Tip 1: Create Job Descriptions
You might be asking yourself ... "What do job descriptions have to do with creating effective training programs for FDA and ISO Compliance?" The answer is EVERYTHING. When you create comprehensive job descriptions, you are creating your company's intellectual road map for a compliant training program.
The Quality System Regulation states that Medical Device Companies must "have sufficient personnel with the necessary education, background, training, and experience to assure that all activities required are correctly performed" [21 CFR Part 820.25(a)].
ISO 13485:2016 states that "Personnel performing work affecting product quality shall be competent on the basis of appropriate education, training, skills and experience." [ISO 13485:2016, 6.2]
Step 1 - Identify what activities are required in your organization to produce safe and effective medical devices. This includes all positions that can affect quality (not just manufacturing).
Step 2 - Organize those activities around positions in the company that will be held accountable for completing those activities.
Developing an effective training program for compliance largely depends upon how well you are able to articulate the activities required to get the job done. The rest is about how well you organize the training and document the results.
Tip 2: Develop Tiers of Training Curricula
Now that you know what needs to be done, you can start thinking about how you're going to train people to perform the duties correctly and consistently. Planning your training programs around business effectiveness, process efficiency, and compliance is a balancing act. The key to achieving a successful balance is a tiered approach.
Top Tier: All Employee Training
All employees working in a regulated environment need baseline training for what it means to work in a regulated environment but they also need to understand the overall structure of your company's quality system. These two areas are usually covered in a Quality System Basics course and Quality Manual training.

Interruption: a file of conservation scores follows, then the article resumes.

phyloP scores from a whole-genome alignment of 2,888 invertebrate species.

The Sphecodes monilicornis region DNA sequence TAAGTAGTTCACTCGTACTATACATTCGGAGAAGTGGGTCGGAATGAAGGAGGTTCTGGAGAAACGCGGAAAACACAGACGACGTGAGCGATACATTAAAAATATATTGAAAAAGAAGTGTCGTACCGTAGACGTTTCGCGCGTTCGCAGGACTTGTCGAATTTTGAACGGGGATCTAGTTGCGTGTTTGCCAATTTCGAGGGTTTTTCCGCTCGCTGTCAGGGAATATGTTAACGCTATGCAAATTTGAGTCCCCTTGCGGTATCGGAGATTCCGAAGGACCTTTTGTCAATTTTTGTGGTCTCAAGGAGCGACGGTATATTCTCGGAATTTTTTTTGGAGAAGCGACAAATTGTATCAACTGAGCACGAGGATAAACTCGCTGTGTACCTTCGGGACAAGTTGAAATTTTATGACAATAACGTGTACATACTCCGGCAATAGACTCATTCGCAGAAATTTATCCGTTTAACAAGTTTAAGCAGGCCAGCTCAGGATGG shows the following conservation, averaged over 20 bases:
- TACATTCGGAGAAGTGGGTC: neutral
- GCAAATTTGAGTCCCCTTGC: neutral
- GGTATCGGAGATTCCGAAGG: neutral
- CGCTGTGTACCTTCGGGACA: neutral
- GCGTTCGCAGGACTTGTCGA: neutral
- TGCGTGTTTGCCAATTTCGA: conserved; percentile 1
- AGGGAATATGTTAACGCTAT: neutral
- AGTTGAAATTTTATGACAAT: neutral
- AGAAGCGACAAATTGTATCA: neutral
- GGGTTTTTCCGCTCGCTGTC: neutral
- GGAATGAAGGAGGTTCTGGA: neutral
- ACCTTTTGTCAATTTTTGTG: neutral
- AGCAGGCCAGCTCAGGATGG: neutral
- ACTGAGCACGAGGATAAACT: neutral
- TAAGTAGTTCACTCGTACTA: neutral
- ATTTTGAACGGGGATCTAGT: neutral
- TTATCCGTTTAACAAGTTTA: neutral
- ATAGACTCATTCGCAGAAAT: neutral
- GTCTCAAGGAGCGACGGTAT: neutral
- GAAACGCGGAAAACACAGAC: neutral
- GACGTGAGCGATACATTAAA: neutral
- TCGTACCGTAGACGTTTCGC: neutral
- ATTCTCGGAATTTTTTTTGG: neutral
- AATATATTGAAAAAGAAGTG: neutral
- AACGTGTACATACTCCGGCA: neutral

Second Tier: Job-Specific Training
Pull out those great job descriptions you created and start organizing training curriculums that are specific to the jobs you have. Anyone with the same job description will be required to be trained in the areas specified.
Third Tier: Employee-Specific Training
In today's market, employees are always expected to perform additional "roles" in the company that can't always be tied specifically to a particular job description. This is where you put those critical one-off training requirements. For example, Medical Device companies are required to have an internal auditing program. There are specific training requirements that must be completed before an employee can be adorned with the "Internal Auditor" title. This is a great place to document those training requirements.
Tip 3: Maintain Training Records
Training Records are most dynamic element in any regulated training program and, as such, they are the hardest to manage. Consequently, it is of paramount importance to stay on top of your company's training records. Remember, training records are the only evidence you have to prove that you've successfully trained the organization to ensure that business and regulatory requirements can be met consistently and comprehensively.
Put these three tips into practice and you will be able to rest easy knowing that your training program is under control and fully compliant with the most prevalent regulations and standards applicable for medical device manufacturers today.
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